Doug Weeks, Senior Vice President/Administrator Baptist Health Medical Center-Little Rock & Baptist Health Rehabilitation Institute
As you know, a destructive tornado moved through the city of Joplin, Missouri on Sunday evening, killing and injuring hundreds of people. One of the local hospitals, St. John’s Regional Medical Center was seriously damaged in the storm.
Over the next two days, severe weather including the potential for a significant tornado outbreak is forecast to take place in multiple states including Arkansas.
I thought it would be valuable for you to know that Baptist Health has in place a very well rehearsed hospital preparedness plan specifically for tornadoes and/or severe weather. Some of the more prominent aspects of this plan include:
- Receiving advance alerts from the warning coordination meteorologist at the National Weather Service in Little Rock the day prior to predicted severe bouts of weather.
- A number of areas and individuals within Baptist Health are responsible for monitoring potentially dangerous weather including MedFlight, which cannot fly under severe weather conditions. Our helicopter is actually moved off site once weather comes within 25 miles of our campus, depending on severity. This not only acts as an early warning system, it also allows us to determine the path of the storm giving us the opportunity to make decisions to prepare the hospital accordingly.
- A number of initiatives are being completed to protect personnel and patients in the hospital. One is installing ballistic 3M safety film on windows that have an impact profile tied into the frame of the window. This adds strength to our windows and greatly reduces the chance of breakage.
- The Little Rock campus has three sources of power: feeds from two separate Entergy substations as well as our own emergency generators. Our emergency generator plant can power the entire campus for approximately three days without refueling if necessary. The generator plant is housed in a building that was built to withstand a direct hit from an EF3 tornado.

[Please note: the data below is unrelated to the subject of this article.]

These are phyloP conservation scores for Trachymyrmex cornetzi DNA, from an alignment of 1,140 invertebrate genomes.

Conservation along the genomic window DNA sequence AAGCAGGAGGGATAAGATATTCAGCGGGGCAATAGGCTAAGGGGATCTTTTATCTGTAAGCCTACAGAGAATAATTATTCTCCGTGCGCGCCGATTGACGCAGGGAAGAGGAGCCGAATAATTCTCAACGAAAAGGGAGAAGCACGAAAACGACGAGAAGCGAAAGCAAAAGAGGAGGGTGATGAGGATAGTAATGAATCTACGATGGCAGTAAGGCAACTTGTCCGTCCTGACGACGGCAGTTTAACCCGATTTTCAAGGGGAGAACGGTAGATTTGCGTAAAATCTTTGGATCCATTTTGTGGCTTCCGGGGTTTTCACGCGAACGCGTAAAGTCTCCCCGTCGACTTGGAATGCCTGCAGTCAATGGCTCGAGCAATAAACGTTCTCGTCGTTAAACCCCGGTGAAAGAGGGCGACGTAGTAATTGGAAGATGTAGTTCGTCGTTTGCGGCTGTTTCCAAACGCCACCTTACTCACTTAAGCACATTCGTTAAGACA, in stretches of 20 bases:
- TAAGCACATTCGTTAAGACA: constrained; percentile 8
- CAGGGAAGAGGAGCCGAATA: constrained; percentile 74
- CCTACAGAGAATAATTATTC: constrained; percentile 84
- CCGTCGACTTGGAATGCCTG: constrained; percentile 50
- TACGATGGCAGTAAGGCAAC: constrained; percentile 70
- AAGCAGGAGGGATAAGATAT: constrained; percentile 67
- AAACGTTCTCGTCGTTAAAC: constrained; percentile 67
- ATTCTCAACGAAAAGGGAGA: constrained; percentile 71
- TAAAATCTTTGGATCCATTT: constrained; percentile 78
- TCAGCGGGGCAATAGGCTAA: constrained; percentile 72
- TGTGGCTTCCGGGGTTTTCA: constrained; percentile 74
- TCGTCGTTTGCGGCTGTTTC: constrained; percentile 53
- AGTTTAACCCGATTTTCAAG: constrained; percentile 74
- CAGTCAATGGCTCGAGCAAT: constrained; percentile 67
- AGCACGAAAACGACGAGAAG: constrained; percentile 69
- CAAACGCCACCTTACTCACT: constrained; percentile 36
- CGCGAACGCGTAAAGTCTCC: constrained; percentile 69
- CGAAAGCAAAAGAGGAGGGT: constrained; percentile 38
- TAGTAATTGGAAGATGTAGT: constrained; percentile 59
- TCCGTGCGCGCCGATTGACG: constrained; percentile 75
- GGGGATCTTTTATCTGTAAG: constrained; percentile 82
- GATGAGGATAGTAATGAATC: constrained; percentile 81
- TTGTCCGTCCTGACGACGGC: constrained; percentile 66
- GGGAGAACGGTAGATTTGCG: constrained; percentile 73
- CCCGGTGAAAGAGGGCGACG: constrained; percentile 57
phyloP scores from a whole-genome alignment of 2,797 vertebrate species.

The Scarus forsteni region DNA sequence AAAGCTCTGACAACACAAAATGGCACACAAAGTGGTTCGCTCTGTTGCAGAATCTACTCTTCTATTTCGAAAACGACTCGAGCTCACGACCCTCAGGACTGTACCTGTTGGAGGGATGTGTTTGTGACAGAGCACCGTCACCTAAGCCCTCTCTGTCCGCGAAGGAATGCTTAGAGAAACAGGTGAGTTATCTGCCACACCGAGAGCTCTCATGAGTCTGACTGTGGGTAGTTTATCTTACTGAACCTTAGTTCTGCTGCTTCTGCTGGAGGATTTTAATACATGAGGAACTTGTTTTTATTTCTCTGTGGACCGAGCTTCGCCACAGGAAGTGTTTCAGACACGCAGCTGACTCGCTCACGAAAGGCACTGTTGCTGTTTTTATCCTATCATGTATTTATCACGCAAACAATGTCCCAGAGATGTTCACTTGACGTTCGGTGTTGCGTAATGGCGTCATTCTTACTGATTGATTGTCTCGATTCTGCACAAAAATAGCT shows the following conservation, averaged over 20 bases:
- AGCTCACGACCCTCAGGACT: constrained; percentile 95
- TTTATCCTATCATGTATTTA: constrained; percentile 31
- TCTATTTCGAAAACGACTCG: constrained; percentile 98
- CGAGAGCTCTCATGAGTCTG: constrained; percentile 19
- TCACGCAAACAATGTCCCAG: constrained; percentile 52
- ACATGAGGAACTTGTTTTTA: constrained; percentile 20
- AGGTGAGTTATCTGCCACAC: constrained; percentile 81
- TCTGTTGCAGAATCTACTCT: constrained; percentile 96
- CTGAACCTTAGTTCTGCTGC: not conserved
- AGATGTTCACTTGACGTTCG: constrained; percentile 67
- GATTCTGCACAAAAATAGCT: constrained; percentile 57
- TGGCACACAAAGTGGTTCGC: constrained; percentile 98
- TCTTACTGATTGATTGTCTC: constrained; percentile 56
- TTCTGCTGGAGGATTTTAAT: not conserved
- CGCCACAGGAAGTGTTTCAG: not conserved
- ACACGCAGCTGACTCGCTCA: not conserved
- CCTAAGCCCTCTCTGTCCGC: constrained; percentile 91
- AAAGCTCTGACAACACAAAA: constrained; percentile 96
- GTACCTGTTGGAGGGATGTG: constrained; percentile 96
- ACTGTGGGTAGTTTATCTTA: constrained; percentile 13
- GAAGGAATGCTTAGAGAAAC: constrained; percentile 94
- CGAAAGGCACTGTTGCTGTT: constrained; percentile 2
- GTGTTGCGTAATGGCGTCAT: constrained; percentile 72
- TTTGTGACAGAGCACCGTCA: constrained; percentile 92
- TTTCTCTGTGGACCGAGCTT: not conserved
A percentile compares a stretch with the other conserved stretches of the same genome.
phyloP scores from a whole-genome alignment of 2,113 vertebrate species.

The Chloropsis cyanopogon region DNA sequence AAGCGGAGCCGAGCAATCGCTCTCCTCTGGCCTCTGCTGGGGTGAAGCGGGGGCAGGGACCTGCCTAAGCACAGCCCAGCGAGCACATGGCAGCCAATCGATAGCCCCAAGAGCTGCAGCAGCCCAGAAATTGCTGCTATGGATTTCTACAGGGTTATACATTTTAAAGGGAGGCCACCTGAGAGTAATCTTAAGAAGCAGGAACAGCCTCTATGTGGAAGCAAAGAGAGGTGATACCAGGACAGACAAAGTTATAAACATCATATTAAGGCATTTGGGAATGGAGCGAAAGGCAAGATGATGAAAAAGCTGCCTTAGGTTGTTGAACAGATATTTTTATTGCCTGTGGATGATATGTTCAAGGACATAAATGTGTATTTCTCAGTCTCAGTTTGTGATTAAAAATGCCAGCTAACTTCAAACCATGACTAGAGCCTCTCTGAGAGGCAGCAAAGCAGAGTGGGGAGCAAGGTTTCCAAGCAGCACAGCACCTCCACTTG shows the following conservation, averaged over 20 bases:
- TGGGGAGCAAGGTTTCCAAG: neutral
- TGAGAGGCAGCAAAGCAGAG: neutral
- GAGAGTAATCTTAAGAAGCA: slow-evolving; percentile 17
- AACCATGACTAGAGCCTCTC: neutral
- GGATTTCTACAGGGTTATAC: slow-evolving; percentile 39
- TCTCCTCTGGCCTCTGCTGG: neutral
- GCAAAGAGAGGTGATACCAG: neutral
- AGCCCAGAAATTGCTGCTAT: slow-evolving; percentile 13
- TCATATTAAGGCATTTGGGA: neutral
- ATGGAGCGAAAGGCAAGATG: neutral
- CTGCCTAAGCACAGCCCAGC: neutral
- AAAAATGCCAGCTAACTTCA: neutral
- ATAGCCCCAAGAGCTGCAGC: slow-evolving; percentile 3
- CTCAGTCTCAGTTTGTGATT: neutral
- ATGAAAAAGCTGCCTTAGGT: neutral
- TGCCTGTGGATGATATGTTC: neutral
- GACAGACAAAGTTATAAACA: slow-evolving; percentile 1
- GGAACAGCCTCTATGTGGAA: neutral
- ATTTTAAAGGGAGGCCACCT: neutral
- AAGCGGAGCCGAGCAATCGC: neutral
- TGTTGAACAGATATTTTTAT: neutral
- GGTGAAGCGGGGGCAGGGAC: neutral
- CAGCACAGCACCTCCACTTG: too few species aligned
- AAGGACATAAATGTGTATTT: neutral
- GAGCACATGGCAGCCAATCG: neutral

- Storms headed our way are monitored through our AWIN radio system that allows us to monitor EMS crews, Office of Emergency Management, and the National Weather Service as a weather event is developing. This will allow us to know whether there is damage associated with the storm, whether it is producing a tornado, whether it has a history of producing a tornado, and if first responders have been called out to respond to damage or rescue individuals impacted by the storm.
- There is a strong network of hospitals in metropolitan Little Rock area that participate in a coordinated effort to assist each other in the event any hospital is directly impacted. The process of evacuating a large facility and providing patient care for the impacted hospital has been planned for and coordinated. Each participating facility has access to EMSystem, an internet tracking database where each hospital can quickly update their patient census in real time as well as assess each hospital’s capacity for movement of patients if a hospital had to be evacuated.
- BHMC-LR has actually had the experience of distributing patients during the aftermath of the 2008 evacuation of patients from Hurricane Gustav. Little Rock metropolitan hospitals received 225 patients from that evacuation.
Our medical center is prepared and will be focused if a severe weather event occurs.